What’s With All the Masks?

What’s with all the masks? How to help your child grow accustomed to a new masked world

Hi fishcove friends and family! I hope you’re all doing well and enjoying the last few weeks of May! We’ve been stuck inside for a while, but you have probably noticed that when people do venture out, most wear masks or face covering when going into stores or when interacting with other people. Especially since New Orleans entered Phase 1, more businesses have reopened and require face masks in order to enter.

This may be new and startling for little ones. For younger children, a lot of emotional and social development is focused around identifying and reading faces in order to understand how others are feeling and reacting to them. Being able to read someone’s face is a skill that children begin to learn in their infancy, and isn’t completely mastered until they are much older, sometimes into their teens!

This New York Times article discusses the challenges of masks (albeit with halloween masks, this was written pre-COVID of course!) for young children. 

So how do you talk to your child about all of this mask hubbub? I hope I can provide some helpful hints for you to make the mask experience smooth sailing. 

Talk about what masks are, and why we have to wear them

We already have a post on our fishcove blog about how to talk to your child about COVID-19, something that may be tricky. Check out that post for some pointers on how to discuss the virus. As for masks, explain to your child that masks are another type of tool (just like bandaids, eye glasses, helmets, and pool floaties) that are meant to keep you safe. We wear them to create a barrier between us and the germs. Don’t forget, it is also to help keep others safe too! 

You can tell them that it is a preventative measure, meaning that we are using them to protect ourselves and others from getting sick, rather than not wearing one and needing to go to the doctor when you do. If your child takes a vitamin (and they enjoy it!) you can compare it to that: something you take that keeps you healthy, strengthening your body and helping your immune system stay strong.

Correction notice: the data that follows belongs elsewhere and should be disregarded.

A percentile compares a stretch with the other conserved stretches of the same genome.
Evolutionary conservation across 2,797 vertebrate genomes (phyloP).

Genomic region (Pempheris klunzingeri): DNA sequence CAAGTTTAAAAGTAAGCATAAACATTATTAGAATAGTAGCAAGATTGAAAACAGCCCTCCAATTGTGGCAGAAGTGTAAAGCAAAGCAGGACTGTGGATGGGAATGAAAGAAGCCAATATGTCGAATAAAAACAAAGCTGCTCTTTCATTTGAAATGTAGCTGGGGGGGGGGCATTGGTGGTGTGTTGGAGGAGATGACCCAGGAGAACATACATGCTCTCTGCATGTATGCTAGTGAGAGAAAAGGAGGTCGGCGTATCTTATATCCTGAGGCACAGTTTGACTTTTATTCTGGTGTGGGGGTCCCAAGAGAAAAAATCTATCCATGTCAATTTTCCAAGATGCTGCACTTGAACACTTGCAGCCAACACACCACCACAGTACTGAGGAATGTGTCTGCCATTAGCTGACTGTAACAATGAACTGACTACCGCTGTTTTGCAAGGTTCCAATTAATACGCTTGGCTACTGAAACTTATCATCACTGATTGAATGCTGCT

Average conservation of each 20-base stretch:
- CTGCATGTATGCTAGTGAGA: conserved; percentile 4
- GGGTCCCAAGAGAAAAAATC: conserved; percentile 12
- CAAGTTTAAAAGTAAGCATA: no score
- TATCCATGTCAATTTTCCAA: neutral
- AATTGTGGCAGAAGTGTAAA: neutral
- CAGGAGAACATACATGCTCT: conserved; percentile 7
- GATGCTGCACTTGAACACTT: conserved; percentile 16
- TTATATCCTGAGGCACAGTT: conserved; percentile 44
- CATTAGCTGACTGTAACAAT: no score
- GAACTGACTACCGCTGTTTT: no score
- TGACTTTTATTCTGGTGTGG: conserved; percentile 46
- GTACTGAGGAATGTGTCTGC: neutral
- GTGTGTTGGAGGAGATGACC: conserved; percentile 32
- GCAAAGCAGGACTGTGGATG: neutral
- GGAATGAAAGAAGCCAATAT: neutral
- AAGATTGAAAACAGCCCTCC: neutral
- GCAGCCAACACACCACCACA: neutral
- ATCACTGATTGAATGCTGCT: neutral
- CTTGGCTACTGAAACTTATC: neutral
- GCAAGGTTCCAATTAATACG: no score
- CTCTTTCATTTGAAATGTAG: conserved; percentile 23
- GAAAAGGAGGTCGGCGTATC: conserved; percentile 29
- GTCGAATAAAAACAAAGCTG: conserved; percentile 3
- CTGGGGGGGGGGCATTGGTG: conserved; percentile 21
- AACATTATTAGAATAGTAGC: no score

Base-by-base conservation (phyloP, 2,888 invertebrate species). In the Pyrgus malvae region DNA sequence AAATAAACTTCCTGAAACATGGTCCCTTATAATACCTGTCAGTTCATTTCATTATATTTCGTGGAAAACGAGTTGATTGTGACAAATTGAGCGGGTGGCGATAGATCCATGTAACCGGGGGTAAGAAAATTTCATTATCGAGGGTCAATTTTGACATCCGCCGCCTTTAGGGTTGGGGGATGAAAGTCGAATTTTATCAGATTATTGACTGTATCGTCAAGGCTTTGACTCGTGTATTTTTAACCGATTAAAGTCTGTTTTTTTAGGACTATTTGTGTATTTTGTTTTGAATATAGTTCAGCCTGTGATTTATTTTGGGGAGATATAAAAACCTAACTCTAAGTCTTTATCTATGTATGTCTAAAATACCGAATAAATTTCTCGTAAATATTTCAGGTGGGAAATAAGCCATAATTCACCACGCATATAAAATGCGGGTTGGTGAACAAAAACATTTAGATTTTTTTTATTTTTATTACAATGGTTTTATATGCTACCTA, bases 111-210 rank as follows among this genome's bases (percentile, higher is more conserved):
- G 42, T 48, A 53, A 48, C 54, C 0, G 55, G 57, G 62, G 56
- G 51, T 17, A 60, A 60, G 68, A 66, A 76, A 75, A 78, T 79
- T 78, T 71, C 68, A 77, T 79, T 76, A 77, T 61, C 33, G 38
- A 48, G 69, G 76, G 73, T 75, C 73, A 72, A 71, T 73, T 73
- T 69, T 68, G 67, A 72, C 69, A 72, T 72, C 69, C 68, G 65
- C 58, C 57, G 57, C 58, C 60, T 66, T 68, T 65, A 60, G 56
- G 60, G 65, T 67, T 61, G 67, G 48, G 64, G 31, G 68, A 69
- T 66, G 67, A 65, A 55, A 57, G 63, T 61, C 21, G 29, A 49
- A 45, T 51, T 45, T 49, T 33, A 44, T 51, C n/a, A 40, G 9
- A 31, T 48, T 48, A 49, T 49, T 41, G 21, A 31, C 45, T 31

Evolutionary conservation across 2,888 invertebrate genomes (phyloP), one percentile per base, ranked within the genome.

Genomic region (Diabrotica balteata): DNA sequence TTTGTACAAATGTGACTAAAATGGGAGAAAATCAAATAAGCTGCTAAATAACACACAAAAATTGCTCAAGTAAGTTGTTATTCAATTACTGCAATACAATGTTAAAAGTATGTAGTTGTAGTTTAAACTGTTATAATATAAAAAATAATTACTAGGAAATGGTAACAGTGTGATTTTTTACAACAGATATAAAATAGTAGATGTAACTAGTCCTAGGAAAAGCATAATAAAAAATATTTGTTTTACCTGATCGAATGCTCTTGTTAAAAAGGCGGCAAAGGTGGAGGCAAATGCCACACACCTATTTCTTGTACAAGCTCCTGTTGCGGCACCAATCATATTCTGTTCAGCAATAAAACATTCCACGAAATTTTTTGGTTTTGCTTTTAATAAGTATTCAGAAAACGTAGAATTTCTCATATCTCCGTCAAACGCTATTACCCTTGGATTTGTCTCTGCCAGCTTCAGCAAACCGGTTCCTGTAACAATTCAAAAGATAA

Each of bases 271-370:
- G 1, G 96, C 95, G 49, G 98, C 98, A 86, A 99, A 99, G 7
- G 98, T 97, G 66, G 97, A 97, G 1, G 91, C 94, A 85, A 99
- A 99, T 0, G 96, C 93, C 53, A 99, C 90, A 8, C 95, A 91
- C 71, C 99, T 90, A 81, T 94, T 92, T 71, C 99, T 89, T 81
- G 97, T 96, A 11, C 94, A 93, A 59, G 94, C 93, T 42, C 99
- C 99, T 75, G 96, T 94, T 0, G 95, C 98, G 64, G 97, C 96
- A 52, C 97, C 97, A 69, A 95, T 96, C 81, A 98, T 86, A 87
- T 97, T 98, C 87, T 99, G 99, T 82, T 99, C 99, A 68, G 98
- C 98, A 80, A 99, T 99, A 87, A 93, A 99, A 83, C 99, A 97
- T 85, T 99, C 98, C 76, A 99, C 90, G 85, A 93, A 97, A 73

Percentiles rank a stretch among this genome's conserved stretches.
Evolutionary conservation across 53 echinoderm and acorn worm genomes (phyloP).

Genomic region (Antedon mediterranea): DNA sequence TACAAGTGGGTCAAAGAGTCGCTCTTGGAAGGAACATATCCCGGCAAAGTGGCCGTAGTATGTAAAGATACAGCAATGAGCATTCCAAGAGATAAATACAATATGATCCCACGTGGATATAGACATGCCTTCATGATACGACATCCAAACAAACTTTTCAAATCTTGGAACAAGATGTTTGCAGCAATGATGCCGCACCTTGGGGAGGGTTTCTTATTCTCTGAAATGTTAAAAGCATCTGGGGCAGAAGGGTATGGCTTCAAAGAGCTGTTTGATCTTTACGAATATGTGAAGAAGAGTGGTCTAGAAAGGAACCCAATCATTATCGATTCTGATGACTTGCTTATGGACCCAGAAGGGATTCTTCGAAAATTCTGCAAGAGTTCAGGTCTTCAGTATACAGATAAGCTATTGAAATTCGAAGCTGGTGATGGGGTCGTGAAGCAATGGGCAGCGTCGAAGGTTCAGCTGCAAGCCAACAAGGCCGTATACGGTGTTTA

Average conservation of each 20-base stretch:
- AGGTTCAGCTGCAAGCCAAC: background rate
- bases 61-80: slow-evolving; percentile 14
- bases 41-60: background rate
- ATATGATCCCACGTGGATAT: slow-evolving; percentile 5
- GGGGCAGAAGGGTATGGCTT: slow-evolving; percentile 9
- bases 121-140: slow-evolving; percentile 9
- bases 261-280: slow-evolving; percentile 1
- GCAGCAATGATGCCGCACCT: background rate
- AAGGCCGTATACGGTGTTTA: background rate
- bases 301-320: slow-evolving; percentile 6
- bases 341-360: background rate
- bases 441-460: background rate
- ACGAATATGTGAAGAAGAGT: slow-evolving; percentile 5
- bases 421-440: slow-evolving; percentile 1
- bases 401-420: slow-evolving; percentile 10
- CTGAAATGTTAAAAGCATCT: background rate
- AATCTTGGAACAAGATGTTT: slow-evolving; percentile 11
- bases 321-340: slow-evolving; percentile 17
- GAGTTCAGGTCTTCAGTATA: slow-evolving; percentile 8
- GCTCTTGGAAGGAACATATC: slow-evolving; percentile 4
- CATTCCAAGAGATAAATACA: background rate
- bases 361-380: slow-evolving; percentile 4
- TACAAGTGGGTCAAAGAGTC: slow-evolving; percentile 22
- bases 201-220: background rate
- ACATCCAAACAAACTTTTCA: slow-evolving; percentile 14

Help your child feel more comfortable wearing their mask 

One great way to help your child feel more comfortable with wearing their mask is by letting them wear it around the house when they first get it. Let them know it isn’t something that is going to hurt them or cause pain. Let them try to put it on their stuffed animals, dolls, and other toys to help them normalize it. 

It is best to have multiple masks for your child, so you can have an at home practice mask, and then a few other masks to use in public and then toss in the wash. 

You can also have them make their own mask, or decorate the ones you got them together! They love to create their own art and show it off, so let them have some creative control!

How to deal with recognition issues 

Children ages 3 and 4 are still working on facial recognition, as well as learning social emotional cues from others around them. Unfortunately, going out in public may make this difficult for them, since being able to see the cheeks, nose, and mouth is crucial in developing these skills. Do not fret! Just be sure to have lots of face-to-face interaction at home when possible. There are also games and activities that focus on identifying faces and feelings that you can look into if you are interested! 

What to do in public? 

Children are best at recognizing their family members, but what wearing masks in public can make this challenging and even a bit scary. When going out in public, talk with your child about what to do if you are separated. It may be a good idea to practice talking about what other distinctive features your child could recognize, like hair color, glasses, shoes, and clothes! Before leaving the house, go over what outfit you’re wearing with your child. Ask them what color your clothes are. This may help them feel safer in public when they may not be able to fully recognize your face when wearing a mask. Another tip would be to get/make matching masks, so they can spot you if needed!

I hope some of these tips are helpful for you! This website has more helpful information on this topic if you need it! 
I love y’all lots! Hope to see you soon!
Miss Emma

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